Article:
- Darren Lynn Bousman
- Donnie Wahlberg, Franky G, Glenn Plummer, Beverley Mitchell, Dina Meyer, Emmanuelle Vaugier, Erik Knudsen, Shawnee Smith, Tobin Bell
- 91 min.
- Release Date
The first Saw ends with its killer, Jigsaw (Tobin Bell), revealing that through his murders, he tests his victims in hopes that they’ll survive. His “lesson” mirrors his own near-death experience, from which he learned to appreciate life. And instead of letting people alone and allowing them to be their depraved selves, he forces his revelation onto others. Consider Jigsaw a public servant, giving degenerates and moral scabs a second chance. If only his victims would think of it that way when they’re being tortured to death. Hostel and Wolf Creek were released in 2004, combining with Saw to inaugurate the term “torture porn” into movie lingo. In this sub-subgenre of horror, the plot revolves around elaborate deaths, which make up the film’s rhythm. Just as pornography exists as a few notes accompanying a primary arrangement of sex scenes, torture porn’s rhythm works through scales of detailed suffering. Every twisted piece of flesh, incision, broken limb, or chopped-up organ is filmed with clarity and shoved in the viewer’s face. It’s a lamentable and boring way to make horror movies.
Saw II begins with toughguy Detective Matthews (Donnie Wahlberg) covering another Jigsaw murder. Investigating the scene, he finds a clue that leads him to Jigsaw’s lair. Just as in the first movie, Murderer Headquarters is a seedy, abandoned industrial warehouse filled with every imaginable torture device. There they find Jigsaw hooked up to an i.v., clearly still suffering from an incurable brain malady (perhaps the same one that justifies his demented logic). In his usual cryptic dialogue, Jigsaw confronts Matthews and exposes the dirty cop’s rough, immoral on-the-job practices. He tells Matthews he wants to play a game…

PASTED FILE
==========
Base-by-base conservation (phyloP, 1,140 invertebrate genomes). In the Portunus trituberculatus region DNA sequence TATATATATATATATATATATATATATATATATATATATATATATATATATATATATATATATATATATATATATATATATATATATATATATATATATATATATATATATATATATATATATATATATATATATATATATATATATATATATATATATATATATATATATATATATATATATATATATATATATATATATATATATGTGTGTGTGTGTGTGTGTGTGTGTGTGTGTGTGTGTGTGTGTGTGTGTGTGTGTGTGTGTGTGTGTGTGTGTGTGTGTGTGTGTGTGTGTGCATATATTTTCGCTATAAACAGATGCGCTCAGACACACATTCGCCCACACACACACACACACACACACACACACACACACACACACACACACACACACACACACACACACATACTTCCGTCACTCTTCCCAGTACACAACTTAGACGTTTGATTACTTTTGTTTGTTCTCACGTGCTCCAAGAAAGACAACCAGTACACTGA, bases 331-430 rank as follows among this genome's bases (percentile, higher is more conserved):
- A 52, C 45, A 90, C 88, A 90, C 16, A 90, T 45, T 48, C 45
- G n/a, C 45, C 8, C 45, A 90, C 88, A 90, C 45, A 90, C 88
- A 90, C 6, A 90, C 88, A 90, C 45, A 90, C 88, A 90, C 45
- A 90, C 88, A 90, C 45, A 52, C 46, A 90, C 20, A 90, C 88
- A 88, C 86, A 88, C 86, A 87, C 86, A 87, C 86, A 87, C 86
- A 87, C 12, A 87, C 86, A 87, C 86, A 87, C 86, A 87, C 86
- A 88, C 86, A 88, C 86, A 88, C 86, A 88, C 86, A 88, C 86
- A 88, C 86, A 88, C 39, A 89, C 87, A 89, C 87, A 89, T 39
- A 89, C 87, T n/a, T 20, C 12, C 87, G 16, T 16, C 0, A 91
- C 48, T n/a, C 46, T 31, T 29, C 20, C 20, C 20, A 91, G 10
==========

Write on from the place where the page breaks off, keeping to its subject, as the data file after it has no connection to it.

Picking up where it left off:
Jigsaw is your typical movie serial killer, meaning he’s never fully revealed and he’s not that interesting. His sick reasoning and desperately profound rants about his own superiority are absurd. Here, he locks up a group of people in a house who-knows-where, including Det. Matthews’ son Daniel (Erik Knudsen). Slowly-acting gaseous poison is released into this sealed house, giving Jigsaw’s prisoners two hours to find hidden phials of antidote before dying. Rooms filled with the usual slew of torturous gizmos are assigned to the house’s seemingly nameless characters. Will Detective Matthews save his son in time? Do we care?
You’d think after watching your housemates drop like flies to complicated torture devices, the remaining few would wise up, band together, and try to outthink their puzzles. You’d be wrong. Among them is Xavier (Franky G), the steroid-infused drug dealer of the group who begins killing the others while looking for a way out. He gets his mitts on Amanda (Shawnee Smith), the once-reformed heroin addict who survived Jigsaw’s test in the first movie. She’s now back on junk and here for another test. In one gruesome scene, Xavier throws Amanda into a vat of syringes to find a key that will lead to an antidote. She waves her arm back and forth among countless needles, infecting herself with awfulness I’d rather not think about.
Scenes similar to this repeat themselves. One involves a man crawling into an incinerator, which of course locks him in where he’s burned alive. Each of Jigsaw’s victims is sectioned off in their own room, each with a specific torture device, each meeting their own grisly fate. Elaborate deaths and killing apparatuses are of greater importance than the character dying in this movie. We feel like we’re entering separate rooms in a peep show, each with a different spectacle we can’t take our eyes off. Eventually, our quarter runs out and we move on to the next one.
Creator of the series and director of the first, James Wan hands the reigns to director and co-writer Darren Lynn Bousman. Together, Bousman and writer Leigh Whannell construct their version of a skewed morality play where “guilty” victims are pulled apart like shredded beef in a crock pot. Manic editing carries over from the first, here to near unwatchable extremes. Ghastly torture apparently isn’t intense enough—it has to be sped-up and viewed from every which way, cut and reformed like twitching fits of film. After the first Saw, audiences now expect twists and turns galore in addition to their unhealthy abundance of bodily carnage. By the end of this sequel, we realize all subsequent sequels will rely on this formula. And since these films are relatively cheap to produce and earn mad money, we can likely expect the Saw series to develop into another cookie-cutter horror franchise like Friday the 13th or A Nightmare on Elm Street in the 1980s and 1990s. I can’t say I’m looking forward to it.